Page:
Oxfam has attacked international efforts to help the poor in Afghanistan and revealed a woman dies there every 30 minutes from childbirth complications.
On the eve of the country's elections the charity described aid efforts as "ineffective, uncoordinated and wasteful".
A third of Afghanistan is still at risk of hunger despite the billions of pounds donated to the country, it warned.
said America was spending about a £60m a day on its military budget in
the country - but the aid budget from all the other international
donors combined is less than £4.25m a day.
That, the agency said, is woefully inadequate.
Sky News travelled to one of the poorest areas of Afghanistan and discovered a village living in virtually medieval conditions.
Tut Bloc is in Badakshan Province in the north east of the country tucked away in the Pamir mountains and inaccessible by road.
We drove as far as we could by four-wheel drive along pot-holed
roads before taking donkeys on the remaining four-hour trek up the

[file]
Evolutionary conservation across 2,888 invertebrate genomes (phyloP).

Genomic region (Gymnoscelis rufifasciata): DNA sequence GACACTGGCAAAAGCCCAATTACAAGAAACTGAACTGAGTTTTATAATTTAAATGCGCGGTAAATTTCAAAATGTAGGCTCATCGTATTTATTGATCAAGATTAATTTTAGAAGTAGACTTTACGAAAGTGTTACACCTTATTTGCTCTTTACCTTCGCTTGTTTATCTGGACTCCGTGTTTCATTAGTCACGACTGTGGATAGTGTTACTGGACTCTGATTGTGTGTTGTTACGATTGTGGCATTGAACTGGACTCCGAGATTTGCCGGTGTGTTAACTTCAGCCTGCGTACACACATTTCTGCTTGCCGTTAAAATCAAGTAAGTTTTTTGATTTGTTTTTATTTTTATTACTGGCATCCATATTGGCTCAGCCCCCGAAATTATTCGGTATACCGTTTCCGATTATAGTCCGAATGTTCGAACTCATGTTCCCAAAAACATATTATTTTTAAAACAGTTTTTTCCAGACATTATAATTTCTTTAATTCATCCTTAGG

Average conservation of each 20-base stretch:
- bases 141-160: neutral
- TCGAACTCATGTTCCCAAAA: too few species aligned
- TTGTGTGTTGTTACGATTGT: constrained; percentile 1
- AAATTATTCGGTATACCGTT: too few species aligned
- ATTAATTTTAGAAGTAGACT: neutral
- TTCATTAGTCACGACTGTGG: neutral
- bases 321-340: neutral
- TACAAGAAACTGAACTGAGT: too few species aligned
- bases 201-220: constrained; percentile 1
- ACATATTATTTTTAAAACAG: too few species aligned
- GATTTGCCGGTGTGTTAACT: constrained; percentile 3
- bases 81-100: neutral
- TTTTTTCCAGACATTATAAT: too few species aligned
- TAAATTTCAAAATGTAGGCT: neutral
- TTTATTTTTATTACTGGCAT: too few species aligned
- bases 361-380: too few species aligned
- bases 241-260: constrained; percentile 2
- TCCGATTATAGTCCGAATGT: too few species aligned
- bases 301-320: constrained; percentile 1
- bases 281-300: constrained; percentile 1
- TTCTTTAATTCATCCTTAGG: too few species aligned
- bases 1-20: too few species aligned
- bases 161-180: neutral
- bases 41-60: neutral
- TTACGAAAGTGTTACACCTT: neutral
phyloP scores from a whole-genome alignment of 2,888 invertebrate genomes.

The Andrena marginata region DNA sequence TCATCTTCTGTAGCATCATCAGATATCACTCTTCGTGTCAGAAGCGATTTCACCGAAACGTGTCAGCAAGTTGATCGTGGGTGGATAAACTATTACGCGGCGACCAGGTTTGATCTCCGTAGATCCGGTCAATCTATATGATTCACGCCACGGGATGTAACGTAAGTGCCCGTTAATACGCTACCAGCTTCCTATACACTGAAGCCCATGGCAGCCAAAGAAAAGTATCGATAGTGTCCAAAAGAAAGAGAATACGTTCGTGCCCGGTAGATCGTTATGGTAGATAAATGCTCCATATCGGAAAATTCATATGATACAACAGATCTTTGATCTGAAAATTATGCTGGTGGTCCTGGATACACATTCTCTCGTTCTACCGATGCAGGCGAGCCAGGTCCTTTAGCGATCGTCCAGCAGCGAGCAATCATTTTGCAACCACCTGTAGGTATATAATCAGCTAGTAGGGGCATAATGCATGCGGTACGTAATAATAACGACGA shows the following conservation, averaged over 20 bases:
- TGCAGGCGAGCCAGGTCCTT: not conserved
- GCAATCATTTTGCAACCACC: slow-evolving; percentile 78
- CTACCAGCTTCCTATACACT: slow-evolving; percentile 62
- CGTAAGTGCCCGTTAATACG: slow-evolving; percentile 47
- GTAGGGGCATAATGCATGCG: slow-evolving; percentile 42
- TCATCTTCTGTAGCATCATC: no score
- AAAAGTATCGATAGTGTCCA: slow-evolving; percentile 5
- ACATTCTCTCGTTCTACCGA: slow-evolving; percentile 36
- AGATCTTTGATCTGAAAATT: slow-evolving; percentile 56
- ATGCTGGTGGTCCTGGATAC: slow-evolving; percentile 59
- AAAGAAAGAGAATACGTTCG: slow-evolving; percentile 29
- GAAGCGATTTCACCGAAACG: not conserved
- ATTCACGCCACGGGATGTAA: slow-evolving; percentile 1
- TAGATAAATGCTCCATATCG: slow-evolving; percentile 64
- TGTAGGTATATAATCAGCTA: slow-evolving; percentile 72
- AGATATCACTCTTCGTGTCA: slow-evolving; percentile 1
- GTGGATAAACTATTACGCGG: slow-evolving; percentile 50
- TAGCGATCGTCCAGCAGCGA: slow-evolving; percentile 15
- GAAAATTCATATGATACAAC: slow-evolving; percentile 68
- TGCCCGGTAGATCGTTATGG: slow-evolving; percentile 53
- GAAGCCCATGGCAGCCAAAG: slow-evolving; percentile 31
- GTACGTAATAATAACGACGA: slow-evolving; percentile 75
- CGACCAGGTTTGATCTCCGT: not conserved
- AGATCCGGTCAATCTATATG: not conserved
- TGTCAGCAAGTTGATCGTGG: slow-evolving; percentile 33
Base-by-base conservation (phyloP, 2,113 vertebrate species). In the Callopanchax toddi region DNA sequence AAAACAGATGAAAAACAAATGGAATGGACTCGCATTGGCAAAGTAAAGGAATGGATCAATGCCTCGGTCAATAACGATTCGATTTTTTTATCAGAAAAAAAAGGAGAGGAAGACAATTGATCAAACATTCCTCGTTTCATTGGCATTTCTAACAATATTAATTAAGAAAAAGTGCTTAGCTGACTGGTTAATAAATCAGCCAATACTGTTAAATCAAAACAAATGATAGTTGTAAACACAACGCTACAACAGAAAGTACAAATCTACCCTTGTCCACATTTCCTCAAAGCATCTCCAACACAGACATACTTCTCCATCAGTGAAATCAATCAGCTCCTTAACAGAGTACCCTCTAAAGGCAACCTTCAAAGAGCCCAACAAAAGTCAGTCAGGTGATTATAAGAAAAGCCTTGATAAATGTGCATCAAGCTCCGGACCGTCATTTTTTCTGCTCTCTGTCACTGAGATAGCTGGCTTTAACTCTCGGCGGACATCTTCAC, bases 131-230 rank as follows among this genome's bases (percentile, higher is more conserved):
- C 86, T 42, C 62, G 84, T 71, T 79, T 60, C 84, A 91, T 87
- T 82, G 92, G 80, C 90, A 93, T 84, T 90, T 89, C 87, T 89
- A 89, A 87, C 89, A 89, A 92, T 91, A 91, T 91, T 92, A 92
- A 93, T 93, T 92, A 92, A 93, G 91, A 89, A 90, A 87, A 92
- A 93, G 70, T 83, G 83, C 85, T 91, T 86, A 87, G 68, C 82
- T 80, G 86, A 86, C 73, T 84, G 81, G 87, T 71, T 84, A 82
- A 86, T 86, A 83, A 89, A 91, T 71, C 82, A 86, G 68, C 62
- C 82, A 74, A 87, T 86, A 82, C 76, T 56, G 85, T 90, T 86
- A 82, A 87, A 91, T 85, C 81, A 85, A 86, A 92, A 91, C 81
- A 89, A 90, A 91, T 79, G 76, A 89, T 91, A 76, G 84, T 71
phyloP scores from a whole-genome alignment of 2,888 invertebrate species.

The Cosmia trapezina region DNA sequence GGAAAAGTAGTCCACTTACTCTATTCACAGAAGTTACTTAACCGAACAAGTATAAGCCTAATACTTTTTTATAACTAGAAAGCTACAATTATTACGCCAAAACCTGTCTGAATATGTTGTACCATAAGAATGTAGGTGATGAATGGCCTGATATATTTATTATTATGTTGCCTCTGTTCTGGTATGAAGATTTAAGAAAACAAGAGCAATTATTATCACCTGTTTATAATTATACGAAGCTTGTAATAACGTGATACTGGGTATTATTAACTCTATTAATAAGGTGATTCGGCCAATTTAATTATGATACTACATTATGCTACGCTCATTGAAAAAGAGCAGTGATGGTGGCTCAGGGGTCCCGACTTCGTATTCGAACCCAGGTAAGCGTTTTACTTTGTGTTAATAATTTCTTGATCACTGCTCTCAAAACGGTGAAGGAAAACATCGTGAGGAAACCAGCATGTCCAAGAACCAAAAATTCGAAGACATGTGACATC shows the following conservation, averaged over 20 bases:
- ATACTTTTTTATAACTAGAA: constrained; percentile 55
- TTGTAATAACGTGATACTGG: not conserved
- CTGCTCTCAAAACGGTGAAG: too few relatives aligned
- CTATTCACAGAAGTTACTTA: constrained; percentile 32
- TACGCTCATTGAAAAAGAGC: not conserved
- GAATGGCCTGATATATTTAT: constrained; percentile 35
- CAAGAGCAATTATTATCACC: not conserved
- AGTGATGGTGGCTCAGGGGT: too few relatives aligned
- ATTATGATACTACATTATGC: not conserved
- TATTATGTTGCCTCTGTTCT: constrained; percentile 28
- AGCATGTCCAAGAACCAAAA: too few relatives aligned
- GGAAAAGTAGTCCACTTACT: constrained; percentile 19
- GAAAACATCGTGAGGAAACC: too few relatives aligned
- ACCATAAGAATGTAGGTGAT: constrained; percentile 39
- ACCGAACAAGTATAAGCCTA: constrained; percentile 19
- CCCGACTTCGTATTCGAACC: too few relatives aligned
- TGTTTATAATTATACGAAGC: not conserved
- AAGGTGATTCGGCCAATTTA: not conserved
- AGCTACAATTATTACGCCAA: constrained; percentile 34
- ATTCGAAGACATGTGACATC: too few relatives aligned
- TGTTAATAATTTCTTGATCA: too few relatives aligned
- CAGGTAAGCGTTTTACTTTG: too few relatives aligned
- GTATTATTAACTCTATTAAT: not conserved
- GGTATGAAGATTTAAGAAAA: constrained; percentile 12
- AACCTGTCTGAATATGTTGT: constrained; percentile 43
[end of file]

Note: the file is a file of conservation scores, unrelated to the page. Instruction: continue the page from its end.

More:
mountain to the village.
There we found families who said they had nothing to eat but naan - the Afghan flat bread.
There were whole families without a male. Most of the able men will
leave in the next two weeks once the wheat harvest is over, to try to
find work elsewhere.
This year they have had a little rain so they do have a wheat crop
to harvest. It means they will have naan to eat for a few months but
there's precious little else.
The village is cut off from water, has no electricity and no outside help.
Abdul Wajid is struggling to cope with two young children. Their mother died giving birth to a third child, who also died.
He remarried two months later and his second wife is now pregnant and knows she could face the same fate.
The family is frantically worried about the impending birth. The provincial hospital is at least two days travel away.
His young wife Hanifa tells me: "I don't know what will happen.
Death seems to be the only outcome for women here. When you get
pregnant there are no facilities."
Poverty levels in Afghanistan remain among the worst in the world with 40% of Afghans living below the poverty line.
One woman dies every 30 minutes due to pregnancy or childbirth. They are shocking statistics.
Grace Ommer, Oxfam GB's country director for Afghanistan, said: "The
international community has promised a lot to the Afghan people but
much aid and reconstruction have failed to live up to those promises.
"Donors have double pledged funds and have been slow to disburse aid
money, a situation compounded by inefficiency, lack of accountability
"Aid that does reach Afghanistan is often doesn't reach the people
it's meant to help, or it is spent on projects which fulfil donors'
priorities, rather than Afghan needs."